I want to thank all of you for the cards, the words, the prayers, the help and the hugs you have given to my family and me these past few weeks. Many of you have walked this road. Some of you are walking it right now. Not knowing when that last goodbye will come. I have felt your prayers and love. It makes a huge difference. Thank you!!!

I guess I’m learning that sometimes it is good to put things on hold. Sometimes the best thing that we can do is take the time to be with those we love because none of us know when the goodbye will be the last.

His Dream Coming True



My son has waited six years to play football. He has been watching football since he was in kindergarten. For some reason, he fell in love with the game. I use to be able to amaze people by having my first grader count by 7’s. Why did he know how to count by 7’s? Because that’s how many points you get for a touchdown and extra point. He could also count by 3’s pretty well too.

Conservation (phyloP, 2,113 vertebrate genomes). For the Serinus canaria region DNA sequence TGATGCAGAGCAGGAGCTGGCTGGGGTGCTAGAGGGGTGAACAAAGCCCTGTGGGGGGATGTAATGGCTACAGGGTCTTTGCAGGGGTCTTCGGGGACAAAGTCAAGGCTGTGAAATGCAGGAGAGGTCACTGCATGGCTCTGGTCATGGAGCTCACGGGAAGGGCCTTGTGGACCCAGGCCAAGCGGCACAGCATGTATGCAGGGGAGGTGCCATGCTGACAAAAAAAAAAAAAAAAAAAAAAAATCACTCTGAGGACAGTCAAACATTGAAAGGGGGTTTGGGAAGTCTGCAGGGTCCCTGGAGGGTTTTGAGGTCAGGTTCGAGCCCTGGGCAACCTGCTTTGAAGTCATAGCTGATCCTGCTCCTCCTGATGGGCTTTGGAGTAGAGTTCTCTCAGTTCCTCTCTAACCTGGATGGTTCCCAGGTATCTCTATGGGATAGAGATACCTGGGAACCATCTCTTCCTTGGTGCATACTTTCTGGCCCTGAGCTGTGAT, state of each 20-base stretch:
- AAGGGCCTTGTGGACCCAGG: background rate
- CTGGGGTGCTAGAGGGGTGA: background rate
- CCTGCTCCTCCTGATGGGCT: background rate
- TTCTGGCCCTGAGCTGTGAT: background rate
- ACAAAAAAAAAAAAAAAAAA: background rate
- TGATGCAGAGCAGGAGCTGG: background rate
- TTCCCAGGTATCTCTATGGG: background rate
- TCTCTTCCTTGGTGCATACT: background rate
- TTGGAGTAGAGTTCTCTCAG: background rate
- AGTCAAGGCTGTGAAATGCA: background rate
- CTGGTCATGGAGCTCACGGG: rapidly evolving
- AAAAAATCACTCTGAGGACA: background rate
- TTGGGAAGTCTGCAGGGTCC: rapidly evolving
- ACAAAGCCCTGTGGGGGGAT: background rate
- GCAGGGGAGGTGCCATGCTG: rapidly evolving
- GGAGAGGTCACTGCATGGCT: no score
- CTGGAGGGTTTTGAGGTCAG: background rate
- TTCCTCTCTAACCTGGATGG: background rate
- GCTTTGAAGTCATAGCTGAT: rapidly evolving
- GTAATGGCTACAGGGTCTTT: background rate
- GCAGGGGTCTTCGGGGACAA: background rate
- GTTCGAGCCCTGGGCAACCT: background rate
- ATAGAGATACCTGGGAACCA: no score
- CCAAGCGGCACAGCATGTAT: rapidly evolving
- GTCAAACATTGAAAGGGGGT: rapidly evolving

Even when he was in 3rd or 4th grade I would catch him on a Saturday morning watching Sportscenter rather than cartoons. He would also watch various college games too. He was basically a football fanatic. Men at church would ask him various things about the game, or how a NFL team was doing, or other similar questions. He wouldn’t miss a beat.

Adding to the mix was his love of playing Madden Football on his XBox. He got pretty good too. I would play him and he understood defenses, offences, etc. He knew what defense to play by just knowing how many receivers and tight ends I had in the formation. He would sit at the high school games and give running commentary onto how the team could change their formation to stop the full back from eating up yards.

He couldn’t wait to get out there and play. Since we are pretty engaged on Sunday mornings, he never was able to play Pop Warner football. That meant, he would have to wait and play football at the school, which meant, he would have to wait until 6th grade.